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Community studies show that around 30% of people aged 65 and over fall each year. Only 10% to 15% of falls result in serious injury but 92% of hip fractures and 96% of wrist fractures in older women are caused by falling. There are important consequences even when no serious physical injury occurs. The anxiety caused by falling can result in loss of confidence and self imposed restrictions on activities, eventually resulting in admission to institutional care.
This book is based on an annual course held at the American Academy of Neurology on gait disorders in elderly people, and the contributors represent some of the participants, including neurologists, geriatricians, physiotherapists, and physiologists. Its stated aim is to be of use to those in clinical practice but also to those planning research.
The book is well structured. It commences with overviews on the physiology of static balance and gait, the effects of aging on them, and clinical research methodology. These are mostly excellent, apart from an overdetailed exposition of the neurophysiology of gait in cats, the relevance of which to two legged humans is difficult to grasp. All the authors are keen to stress the importance of detailed assessment, which is undoubtedly true but becomes rather repetitive.
There follow chapters on a suggested nosology of gait disorders and a clinical approach to diagnosis, both models of clarity and practicality. The detailed discussions of the common underlying diagnoses such as parkinsonism and cerebrovascular disease are generally useful with the exception of that on vestibular and cerebellar disorders. It is abundantly clear which authors deal regularly with older people and which do not, as the latter briefly mention elderly people as a “special group” leaving the reader to wonder whether the rest of the chapter has any relevance to them at all. The final six chapters discuss evaluation and intervention, including risk factor intervention, physical therapy and balance, and resistance training. The chapter on physical therapy is superb, concentrating on a sample case to illustrate how appropriate treatment is planned.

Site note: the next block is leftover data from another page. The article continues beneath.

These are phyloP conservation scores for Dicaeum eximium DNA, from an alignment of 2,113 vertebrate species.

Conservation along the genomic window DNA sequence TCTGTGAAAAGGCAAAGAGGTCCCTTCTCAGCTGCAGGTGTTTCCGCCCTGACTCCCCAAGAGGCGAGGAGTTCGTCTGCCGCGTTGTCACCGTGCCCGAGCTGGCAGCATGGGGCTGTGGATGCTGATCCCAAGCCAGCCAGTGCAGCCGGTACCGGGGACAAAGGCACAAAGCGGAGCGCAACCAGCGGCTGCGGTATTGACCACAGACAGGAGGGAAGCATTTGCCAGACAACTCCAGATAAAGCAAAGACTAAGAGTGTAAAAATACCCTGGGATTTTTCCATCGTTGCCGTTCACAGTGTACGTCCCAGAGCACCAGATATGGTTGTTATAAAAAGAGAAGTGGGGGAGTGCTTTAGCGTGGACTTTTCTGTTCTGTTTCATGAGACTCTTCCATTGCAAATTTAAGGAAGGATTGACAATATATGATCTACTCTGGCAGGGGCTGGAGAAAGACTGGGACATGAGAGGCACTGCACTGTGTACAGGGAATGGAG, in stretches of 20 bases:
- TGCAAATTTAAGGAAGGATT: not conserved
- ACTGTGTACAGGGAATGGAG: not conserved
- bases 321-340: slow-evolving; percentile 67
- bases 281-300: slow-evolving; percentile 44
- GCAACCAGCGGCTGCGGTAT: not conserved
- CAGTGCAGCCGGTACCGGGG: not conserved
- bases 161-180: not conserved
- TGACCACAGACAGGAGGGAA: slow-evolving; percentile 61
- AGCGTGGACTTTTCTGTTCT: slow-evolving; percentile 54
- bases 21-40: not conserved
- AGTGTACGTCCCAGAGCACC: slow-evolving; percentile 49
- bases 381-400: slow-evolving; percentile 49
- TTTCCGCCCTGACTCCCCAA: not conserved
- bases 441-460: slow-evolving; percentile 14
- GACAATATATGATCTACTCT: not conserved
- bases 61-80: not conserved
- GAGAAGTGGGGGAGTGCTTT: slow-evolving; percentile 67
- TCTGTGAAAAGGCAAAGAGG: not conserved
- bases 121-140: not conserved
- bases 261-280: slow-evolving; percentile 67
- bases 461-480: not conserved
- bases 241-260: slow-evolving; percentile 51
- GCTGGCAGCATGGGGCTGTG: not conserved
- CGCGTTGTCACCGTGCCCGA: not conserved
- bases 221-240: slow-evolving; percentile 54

This book usefully brings together a wide and multidisciplinary literature on a complex and fascinating problem. The mistaken assumption that old age itself is a cause of poor balance and falls is still widely held and as a result many professionals display a depressingly defeatist attitude to their management. This book confirms that impaired gait and balance in an older person constitutes a syndrome with a rich differential diagnosis, and that even when a treatable cause cannot be found, much can be done to reduce disability.